Renewable Energy

Labour plan to transform our energy systems, investing in new, state-of-the-art low-carbon gas and renewable electricity production and plan to ensure that 60 per cent of the UK’s energy comes from zero-carbon or renewable sources by 2030.

Labour state “the low-carbon economy is one of the UK’s fastest-growing sectors, creating jobs and providing investment across each region. It employed an estimated 447,000 employees in the UK in 2015 and saw over £77 billion in turnover.” They believe that with backing from a Labour government, these sectors can secure crucial shares of global export markets.

Climate Change

Labour plan to put the UK back on track to meet our targets in the Climate Change Act and the Paris Agreement by transitioning to a low-carbon economy.

Labour are also committed to renewable energy projects including tidal lagoons.


Labour plan to ban fracking in order to avoid becoming locked into an energy infrastructure based on fossil fuels.

The Environment

Labour believe that they are the only government that will prioritise a sustainable, long-term future for our farming, fishing and food industries, fund robust flood resilience, invest in rural and coastal communities, and guarantee the protection and advancement of environmental quality standards.

Labour will introduce a new Clean Air Act to deal with the “Conservative legacy of illegal air quality”. They plan to safeguard habitats and species in the 94 ‘blue belts’ of the seas and oceans surrounding the UK and will set guiding targets for plastic bottle deposit schemes, working with food manufacturers and retailers to reduce waste.

They also plan to protect our bees by prohibiting neonicotinoids as soon as our EU relationship allows us to do so. They want to work with farmers and foresters to plant a million trees of native species to promote biodiversity and better management stating that “unlike the Conservatives who attempted to privatise our forests, Labour will keep them in public hands”.

A Labour Government also plans to establish a science innovation fund, working with farmers and fisheries, that will include support for our small scale fishing fleet.

Conventional and Current Energy Infrastructure

To ensure security of energy supply and ‘keep the lights on’ they plan to regain control of energy supply networks through the alteration of the National and Regional Network Operator license conditions.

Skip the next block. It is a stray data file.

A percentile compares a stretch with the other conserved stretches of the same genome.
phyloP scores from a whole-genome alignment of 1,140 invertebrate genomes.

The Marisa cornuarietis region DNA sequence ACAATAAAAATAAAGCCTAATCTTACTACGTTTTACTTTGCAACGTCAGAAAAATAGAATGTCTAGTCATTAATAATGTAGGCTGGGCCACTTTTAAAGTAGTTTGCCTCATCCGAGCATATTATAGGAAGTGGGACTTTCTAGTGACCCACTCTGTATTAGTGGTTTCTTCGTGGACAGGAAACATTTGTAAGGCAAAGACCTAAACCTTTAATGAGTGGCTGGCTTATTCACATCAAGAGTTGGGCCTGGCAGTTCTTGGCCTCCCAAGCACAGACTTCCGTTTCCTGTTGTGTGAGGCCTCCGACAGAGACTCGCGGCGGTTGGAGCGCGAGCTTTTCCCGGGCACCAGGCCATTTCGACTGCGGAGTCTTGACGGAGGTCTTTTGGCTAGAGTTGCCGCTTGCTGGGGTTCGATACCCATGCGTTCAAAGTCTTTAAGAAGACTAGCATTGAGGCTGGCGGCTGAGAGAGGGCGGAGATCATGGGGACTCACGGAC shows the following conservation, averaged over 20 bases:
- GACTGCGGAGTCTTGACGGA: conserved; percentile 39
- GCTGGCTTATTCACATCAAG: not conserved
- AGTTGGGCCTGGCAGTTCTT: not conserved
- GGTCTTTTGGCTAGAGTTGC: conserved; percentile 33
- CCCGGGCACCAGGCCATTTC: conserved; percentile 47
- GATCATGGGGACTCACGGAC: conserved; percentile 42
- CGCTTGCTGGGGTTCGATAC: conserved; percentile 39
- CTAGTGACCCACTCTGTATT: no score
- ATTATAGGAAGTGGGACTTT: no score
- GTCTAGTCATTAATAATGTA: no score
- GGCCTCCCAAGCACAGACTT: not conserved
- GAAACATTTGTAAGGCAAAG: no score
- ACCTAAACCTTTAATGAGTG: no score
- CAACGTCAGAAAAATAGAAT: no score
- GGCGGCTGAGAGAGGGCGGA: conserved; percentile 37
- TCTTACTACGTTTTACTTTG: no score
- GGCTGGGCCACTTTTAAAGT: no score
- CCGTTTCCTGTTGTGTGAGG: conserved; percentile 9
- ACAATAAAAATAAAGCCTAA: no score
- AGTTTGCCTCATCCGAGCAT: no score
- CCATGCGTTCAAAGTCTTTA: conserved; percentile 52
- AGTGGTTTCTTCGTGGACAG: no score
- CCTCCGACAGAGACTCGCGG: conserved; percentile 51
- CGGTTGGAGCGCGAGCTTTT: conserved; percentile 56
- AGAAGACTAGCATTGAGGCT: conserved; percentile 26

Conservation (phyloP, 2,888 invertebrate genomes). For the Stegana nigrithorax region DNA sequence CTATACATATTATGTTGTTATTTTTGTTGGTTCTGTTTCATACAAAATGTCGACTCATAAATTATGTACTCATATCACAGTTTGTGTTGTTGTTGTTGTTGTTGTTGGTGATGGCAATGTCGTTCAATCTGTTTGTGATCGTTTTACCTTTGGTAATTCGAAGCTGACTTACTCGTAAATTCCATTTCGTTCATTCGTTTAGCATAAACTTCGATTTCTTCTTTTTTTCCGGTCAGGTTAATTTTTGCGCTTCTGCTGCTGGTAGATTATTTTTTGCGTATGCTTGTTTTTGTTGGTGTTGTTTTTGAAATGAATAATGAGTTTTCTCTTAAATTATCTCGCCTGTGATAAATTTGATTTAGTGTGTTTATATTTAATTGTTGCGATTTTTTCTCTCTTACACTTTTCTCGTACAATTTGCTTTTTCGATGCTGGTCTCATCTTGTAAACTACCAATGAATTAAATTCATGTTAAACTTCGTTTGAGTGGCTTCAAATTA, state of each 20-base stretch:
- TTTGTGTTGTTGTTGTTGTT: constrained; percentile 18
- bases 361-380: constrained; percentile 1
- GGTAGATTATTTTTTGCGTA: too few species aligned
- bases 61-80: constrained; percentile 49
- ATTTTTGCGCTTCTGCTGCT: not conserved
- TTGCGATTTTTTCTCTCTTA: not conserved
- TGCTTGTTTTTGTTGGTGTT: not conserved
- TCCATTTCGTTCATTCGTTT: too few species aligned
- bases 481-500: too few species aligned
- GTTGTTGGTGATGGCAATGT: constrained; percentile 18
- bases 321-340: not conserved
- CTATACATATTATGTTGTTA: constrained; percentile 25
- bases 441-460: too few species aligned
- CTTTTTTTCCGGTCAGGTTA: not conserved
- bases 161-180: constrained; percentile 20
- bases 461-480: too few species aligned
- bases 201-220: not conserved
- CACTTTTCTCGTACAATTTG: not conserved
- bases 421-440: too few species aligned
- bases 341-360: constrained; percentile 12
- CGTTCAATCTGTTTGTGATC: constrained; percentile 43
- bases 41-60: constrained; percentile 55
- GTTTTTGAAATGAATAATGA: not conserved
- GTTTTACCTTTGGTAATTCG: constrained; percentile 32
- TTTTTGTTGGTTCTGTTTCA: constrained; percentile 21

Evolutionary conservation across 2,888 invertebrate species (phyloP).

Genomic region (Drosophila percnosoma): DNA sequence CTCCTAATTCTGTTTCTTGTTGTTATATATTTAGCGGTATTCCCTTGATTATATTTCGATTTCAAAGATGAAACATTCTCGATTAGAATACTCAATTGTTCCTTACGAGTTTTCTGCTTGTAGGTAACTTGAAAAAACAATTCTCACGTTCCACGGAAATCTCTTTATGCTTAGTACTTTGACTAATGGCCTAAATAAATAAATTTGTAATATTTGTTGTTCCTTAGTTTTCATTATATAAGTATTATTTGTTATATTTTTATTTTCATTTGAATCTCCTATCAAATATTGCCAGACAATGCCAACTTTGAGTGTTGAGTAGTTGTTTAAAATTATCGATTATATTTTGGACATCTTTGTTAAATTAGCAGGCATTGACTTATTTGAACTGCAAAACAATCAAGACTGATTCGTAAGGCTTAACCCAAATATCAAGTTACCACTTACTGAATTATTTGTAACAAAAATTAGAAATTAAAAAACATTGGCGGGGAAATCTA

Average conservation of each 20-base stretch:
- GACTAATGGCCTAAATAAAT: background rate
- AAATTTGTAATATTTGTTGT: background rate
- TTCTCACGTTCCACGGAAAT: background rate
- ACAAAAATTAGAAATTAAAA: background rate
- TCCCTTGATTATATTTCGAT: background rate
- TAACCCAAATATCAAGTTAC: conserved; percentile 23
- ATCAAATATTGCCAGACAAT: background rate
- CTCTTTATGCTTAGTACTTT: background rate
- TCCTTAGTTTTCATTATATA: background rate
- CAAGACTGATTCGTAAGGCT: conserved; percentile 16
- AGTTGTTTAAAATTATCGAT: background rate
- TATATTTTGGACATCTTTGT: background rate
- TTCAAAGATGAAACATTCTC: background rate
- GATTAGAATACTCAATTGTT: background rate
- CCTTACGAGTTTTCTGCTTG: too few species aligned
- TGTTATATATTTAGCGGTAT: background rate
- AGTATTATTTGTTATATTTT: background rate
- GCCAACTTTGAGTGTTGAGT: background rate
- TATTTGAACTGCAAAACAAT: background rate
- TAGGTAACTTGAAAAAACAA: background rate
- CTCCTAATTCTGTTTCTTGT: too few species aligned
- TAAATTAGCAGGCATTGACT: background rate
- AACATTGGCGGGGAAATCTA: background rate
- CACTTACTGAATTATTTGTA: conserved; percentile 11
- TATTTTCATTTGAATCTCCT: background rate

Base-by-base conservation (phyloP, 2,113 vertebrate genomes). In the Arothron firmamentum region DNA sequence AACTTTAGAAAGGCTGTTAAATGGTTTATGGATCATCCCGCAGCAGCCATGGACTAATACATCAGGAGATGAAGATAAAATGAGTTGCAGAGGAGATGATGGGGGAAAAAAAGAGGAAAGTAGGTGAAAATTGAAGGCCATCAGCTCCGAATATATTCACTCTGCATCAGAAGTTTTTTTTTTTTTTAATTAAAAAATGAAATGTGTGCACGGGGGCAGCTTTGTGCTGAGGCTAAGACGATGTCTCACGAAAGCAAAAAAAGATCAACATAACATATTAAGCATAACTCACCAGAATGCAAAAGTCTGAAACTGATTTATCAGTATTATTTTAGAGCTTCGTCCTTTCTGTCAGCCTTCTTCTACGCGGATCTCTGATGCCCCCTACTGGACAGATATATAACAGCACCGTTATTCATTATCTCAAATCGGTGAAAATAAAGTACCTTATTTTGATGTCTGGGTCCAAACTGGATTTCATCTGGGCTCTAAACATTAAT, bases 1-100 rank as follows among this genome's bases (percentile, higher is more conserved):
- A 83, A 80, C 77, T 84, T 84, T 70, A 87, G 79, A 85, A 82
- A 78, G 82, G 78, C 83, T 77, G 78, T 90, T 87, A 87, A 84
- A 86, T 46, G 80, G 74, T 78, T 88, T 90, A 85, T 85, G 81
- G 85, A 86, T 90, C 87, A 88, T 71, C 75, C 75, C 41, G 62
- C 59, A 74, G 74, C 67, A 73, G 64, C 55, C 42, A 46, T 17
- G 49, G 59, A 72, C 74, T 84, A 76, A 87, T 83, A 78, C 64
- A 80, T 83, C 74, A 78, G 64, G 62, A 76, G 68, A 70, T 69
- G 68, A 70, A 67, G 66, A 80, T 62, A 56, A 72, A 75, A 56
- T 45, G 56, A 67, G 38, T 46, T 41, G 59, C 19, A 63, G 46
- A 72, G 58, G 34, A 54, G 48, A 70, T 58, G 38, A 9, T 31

Labour plan to regain control of energy supply networks through the alteration of operator license conditions, and transition to a publicly owned, decentralised energy system. Supporting the creation of publicly owned, locally accountable energy companies and co-operatives to rival existing private energy suppliers, with at least one in every region, legislating to permit publicly owned local companies to purchase the regional grid infrastructure, and to ensure that national and regional grid infrastructure is brought into public ownership over time.

To “safeguard the offshore oil and gas industry”, they plan to provide a strategy focused on protecting vital North Sea assets, and the jobs and skills.

And, in the interest of producing low-carbon energy, will support further nuclear projects and protect nuclear workers’ jobs and pensions.

As part of the Brexit negotiations, Labour plan to prioritise maintaining access to the internal energy market. Labour will also retain access to Euratom, to allow continued trade of fissile material, with access and collaboration over research vital to our nuclear industry

They also plan to replace our “dysfunctional water system” with a network of regional publicly-owned water companies.

Labour Party Manifesto

Liberal Democrats 2017

Energy Costs

The Lib Dems intend to pass a new Green Buildings Act to set new energy-efficiency targets, including a long-term ambition for every home in England to reach at least an energy rating of Band C by 2035. As well as ensuring that at least four million homes are made highly energy efficient (Band C) by 2022, with priority given to fuel-poor households.